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Battering ram

Inside a battering ramThe battering ram was used during a siege to break down the castle gate—but could be brought in to smash the walls as well. The ram was housed inside a timber carriage, called a penthouse (and nicknamed the “cat”), to protect the footsoldiers from the onslaught of arrows and crossbow bolts. Wet hides were fixed to the outside of the roof to prevent it from being set alight. Under the roof, a thick tree trunk was suspended on chains or ropes from the frame. The front end was tapered to a blunt point and reinforced with iron. The soldiers then swung the ram backwards and forwards against the target with as much force as they could muster. Once the gatehouse entrance was destroyed, the attackers could swarm inside the castle.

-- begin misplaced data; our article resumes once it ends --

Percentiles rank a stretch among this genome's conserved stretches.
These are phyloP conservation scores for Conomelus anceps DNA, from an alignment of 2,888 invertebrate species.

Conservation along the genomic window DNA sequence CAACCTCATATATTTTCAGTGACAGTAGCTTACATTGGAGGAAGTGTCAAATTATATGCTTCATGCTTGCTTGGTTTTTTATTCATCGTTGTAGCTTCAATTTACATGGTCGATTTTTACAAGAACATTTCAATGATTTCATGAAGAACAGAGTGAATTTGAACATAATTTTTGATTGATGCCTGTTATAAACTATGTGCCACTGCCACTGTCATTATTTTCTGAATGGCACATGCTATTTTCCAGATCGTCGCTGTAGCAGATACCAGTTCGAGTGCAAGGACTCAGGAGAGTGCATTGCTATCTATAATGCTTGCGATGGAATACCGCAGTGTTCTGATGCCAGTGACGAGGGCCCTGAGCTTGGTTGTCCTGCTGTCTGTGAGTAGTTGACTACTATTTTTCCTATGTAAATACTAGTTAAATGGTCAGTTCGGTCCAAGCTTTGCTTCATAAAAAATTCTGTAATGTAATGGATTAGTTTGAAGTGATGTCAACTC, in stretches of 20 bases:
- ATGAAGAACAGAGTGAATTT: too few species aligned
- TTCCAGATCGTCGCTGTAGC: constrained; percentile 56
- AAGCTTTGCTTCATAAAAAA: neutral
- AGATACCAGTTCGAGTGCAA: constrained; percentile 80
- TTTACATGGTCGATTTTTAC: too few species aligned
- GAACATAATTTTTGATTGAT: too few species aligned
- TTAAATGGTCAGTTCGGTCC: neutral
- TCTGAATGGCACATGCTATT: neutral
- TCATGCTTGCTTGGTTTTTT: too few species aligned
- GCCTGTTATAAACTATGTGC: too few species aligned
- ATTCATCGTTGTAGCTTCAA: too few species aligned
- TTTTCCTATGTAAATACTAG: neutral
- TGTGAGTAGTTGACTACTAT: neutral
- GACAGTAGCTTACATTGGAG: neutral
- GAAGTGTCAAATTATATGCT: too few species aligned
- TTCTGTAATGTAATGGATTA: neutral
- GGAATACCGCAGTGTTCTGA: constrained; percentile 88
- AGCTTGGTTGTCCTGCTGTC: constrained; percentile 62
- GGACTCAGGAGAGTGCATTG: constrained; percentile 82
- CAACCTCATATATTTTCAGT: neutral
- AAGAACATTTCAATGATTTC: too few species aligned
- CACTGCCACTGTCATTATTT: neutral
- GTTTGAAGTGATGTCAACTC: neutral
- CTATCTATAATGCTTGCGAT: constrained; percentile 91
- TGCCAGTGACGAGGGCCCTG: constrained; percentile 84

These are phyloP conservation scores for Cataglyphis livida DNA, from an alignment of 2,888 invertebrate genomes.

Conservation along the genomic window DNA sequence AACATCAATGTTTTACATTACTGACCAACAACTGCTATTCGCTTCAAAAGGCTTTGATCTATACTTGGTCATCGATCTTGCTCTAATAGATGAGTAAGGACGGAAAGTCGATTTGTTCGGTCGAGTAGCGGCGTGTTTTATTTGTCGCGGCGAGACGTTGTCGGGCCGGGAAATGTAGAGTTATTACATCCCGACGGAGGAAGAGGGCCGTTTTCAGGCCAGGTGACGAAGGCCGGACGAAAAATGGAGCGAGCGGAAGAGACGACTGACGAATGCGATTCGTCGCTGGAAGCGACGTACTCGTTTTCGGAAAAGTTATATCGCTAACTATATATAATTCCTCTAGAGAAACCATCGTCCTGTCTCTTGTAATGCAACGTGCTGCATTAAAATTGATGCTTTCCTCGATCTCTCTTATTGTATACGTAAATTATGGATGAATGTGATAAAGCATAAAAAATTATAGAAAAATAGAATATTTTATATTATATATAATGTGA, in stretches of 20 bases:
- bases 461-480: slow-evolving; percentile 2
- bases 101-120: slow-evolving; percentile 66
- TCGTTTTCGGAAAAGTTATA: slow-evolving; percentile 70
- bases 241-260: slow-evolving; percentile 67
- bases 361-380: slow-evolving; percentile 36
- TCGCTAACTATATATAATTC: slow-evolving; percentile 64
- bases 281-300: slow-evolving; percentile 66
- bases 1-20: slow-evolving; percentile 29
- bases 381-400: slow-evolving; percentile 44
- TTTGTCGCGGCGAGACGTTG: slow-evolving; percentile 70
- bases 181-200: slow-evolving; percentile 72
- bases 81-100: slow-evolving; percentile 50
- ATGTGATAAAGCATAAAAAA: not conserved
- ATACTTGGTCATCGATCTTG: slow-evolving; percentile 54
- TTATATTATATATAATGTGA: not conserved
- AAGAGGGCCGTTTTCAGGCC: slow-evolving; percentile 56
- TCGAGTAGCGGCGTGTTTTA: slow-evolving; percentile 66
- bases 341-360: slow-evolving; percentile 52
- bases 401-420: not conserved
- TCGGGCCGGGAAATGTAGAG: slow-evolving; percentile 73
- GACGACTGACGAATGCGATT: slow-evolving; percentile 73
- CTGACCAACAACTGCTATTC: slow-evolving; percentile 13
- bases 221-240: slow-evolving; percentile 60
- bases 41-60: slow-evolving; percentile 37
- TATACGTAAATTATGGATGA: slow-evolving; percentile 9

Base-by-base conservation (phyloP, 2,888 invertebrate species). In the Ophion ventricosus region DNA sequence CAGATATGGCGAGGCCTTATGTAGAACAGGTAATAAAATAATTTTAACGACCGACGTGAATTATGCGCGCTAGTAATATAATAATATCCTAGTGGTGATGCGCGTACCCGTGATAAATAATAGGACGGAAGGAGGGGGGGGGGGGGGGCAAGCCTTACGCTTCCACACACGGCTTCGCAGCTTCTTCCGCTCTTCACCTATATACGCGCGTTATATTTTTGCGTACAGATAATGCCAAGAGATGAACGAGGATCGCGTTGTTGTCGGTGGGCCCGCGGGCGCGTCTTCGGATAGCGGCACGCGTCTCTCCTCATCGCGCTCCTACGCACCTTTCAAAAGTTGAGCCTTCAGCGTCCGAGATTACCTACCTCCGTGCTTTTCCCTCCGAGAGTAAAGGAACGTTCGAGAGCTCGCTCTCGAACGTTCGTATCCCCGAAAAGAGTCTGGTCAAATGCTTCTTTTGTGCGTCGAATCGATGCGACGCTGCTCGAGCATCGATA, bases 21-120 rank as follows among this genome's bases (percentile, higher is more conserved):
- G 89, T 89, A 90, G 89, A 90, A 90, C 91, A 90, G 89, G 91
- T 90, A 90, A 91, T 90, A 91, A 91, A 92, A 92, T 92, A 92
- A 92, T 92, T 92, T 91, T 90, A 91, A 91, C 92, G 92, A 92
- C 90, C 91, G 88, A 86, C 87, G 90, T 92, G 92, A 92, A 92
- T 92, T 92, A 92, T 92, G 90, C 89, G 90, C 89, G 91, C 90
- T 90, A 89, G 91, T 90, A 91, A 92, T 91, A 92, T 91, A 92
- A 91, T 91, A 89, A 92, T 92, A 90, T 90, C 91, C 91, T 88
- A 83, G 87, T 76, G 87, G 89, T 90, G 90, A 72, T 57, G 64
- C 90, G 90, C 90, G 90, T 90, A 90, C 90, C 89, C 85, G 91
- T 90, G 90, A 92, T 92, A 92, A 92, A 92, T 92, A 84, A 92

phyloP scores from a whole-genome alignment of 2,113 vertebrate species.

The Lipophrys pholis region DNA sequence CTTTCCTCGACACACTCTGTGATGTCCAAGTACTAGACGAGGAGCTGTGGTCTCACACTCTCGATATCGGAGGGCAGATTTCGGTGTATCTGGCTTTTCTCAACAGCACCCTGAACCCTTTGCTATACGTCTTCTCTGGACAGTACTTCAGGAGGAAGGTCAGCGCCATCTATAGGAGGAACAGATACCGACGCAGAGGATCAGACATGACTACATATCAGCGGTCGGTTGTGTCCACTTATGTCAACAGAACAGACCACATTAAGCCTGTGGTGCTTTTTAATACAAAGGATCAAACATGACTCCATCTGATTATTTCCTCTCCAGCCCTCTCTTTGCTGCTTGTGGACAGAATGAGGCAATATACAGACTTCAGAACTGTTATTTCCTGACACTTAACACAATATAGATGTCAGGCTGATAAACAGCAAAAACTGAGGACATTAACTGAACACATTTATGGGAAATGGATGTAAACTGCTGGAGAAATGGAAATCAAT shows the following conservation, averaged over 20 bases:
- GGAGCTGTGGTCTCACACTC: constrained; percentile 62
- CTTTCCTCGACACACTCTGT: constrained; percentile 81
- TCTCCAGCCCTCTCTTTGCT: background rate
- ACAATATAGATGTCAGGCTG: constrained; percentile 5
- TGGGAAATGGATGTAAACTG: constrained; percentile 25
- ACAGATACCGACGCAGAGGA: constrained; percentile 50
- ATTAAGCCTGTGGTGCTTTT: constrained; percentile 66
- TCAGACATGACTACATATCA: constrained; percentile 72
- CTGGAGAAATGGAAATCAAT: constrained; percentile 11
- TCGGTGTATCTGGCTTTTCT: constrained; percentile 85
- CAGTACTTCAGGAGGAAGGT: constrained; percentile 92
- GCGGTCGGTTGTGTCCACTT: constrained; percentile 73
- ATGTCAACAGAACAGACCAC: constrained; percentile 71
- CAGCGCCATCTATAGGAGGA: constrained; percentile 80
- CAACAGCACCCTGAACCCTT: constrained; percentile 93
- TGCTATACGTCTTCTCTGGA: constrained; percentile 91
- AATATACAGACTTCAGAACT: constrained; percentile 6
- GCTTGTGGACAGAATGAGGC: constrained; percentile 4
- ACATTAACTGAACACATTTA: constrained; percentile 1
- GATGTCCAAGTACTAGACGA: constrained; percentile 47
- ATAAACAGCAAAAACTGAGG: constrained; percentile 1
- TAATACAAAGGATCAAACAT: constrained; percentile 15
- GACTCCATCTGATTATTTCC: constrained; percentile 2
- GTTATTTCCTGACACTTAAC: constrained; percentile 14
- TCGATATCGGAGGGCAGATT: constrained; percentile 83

Pushing the penthouse (top); filling the moat (above)

Filling in the moat

Before a battering ram could be wheeled up to the castle gatehouse, the moat had to be filled in. The drawbridge would have been pulled up, so the attackers needed a new bridge for their weapon. In order to get men close enough to complete this essential task, another wooden penthouse or "cat" was needed to give them protection.
Under cover of the penthouse's sturdy roof, the men dropped earth, rubble and fascines (bundles of sticks), out of the front of it into the moat, creating a temporary bridge for the battering ram to make its approach.
 

Defending the ram

Battering rams were used by the Assyrians in 9th century BC.

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